GM Seeks Growth With New Manager

General Motors announced on Thursday that Chris Gubbey would head its Russia division as it seeks to expand and cement its market share in the country.

Gubbey will succeed Warren Browne, who will focus on GM's growth strategy for Turkey, from Feb. 1.

"Russia is quickly becoming one of the largest car markets in the world," GM chairman and CEO Rick Wagoner said in a statement. "In his new role, Gubbey will continue to drive our expansion in this vital high-growth market."

Gubbey, 51, is currently chairman and managing director of GM Holden, a GM subsidiary based in Melbourne, and oversees GM operations in Australia and New Zealand.

In moving to Russia, he will be in charge of one of the most vital world markets for the company. Russia, along with Britain, Italy, Ukraine and Greece, was the main contributor to GM's growth last year. GM said it almost doubled its sales in Russia to 258,835 units last year. GM's market share in Russia reached 9.3 percent last year, up from 6.3 percent in 2006, Ernst & Young said.

Under Browne, who took over in February 2004, GM expanded in Russia by choosing St. Petersburg for a $115 million plant. Browne also had to deal with state directors from arms trader Rosoboronexport when they questioned a GM venture with AvtoVAZ in 2005.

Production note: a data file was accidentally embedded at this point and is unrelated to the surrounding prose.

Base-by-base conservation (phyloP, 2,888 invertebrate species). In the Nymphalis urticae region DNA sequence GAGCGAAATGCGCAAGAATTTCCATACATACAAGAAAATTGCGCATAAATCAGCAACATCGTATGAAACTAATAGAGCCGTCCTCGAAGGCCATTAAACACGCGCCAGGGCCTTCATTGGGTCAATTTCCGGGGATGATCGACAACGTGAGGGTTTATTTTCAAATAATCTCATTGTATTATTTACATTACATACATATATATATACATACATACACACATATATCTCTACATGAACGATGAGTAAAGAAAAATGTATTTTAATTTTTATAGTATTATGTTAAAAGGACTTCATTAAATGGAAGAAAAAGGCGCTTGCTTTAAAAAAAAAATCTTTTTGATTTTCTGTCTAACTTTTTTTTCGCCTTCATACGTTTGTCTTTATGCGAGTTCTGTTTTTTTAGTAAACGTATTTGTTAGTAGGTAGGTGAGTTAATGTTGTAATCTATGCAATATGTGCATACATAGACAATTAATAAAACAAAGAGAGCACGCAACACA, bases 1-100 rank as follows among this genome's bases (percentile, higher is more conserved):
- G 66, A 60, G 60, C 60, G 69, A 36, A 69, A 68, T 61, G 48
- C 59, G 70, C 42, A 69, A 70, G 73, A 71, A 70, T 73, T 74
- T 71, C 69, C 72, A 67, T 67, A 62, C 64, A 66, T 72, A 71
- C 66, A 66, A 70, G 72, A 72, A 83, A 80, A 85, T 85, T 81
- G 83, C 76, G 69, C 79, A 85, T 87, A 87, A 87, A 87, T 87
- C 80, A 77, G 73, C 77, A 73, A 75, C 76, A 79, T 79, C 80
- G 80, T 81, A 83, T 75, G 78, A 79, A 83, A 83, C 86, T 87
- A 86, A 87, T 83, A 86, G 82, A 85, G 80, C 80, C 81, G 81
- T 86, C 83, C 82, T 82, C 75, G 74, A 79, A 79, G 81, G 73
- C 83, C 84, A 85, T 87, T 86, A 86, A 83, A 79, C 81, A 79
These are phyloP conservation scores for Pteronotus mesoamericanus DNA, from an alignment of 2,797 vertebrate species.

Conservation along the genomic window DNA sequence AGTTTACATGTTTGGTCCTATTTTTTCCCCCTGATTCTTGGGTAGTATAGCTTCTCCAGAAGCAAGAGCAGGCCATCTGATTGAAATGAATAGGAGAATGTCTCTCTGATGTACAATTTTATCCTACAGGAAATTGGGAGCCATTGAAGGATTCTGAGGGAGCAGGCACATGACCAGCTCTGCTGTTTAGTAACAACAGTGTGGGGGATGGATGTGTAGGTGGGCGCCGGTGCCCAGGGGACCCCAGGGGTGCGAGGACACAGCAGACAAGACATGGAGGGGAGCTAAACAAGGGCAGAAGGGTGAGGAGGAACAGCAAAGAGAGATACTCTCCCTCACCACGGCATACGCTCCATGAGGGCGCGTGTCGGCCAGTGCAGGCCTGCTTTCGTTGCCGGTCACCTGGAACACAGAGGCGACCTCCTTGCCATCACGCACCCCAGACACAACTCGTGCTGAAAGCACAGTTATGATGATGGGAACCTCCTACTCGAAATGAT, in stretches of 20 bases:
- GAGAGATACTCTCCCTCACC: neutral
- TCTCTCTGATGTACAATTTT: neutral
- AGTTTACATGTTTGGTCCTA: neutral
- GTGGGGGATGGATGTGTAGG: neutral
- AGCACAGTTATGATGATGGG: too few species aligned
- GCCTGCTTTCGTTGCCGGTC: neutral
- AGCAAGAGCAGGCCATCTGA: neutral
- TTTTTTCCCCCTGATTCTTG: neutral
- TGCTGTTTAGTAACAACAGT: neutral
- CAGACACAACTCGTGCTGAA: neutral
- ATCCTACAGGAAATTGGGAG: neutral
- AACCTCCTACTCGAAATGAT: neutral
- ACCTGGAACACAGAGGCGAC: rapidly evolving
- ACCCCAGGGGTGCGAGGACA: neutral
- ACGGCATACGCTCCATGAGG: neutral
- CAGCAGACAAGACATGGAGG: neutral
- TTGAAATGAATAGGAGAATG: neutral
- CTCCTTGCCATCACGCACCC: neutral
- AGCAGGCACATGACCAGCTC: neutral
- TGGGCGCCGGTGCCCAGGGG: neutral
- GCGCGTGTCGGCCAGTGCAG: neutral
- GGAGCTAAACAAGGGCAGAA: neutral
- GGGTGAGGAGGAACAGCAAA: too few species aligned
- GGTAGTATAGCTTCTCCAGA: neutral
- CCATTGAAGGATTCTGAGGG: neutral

"Warren's four years were extremely eventful for GM in Russia," GM spokesman Marc Kempe said.

GM is the only foreign carmaker in Russia that both builds cars on its own and with a local partner. Its models are also assembled at a private plant in Kaliningrad, as well as in Ukraine, Kazakhstan and Uzbekistan.

Ivan Bonchev, an analyst with Ernst & Young, praised Browne's record, saying the company's sales numbers speak for themselves. "He's got a really good understanding of the market and has good connections," he said.

Gubbey joined GM Holden last July after serving as vice president of Shanghai GM, a joint venture in China.

In December, GM lost a bid to buy a stake in AvtoVAZ to Renault, and the carmaker is now believed to be in talks with billionaire Oleg Deripaska's GAZ.

Securing and working with a local strategic partner may prove to be one of the most challenging tasks for Gubbey. Kempe declined to speculate on the outcome of those talks. "How long is a piece of string?" he said. "We'll talk about the results when we'll have them."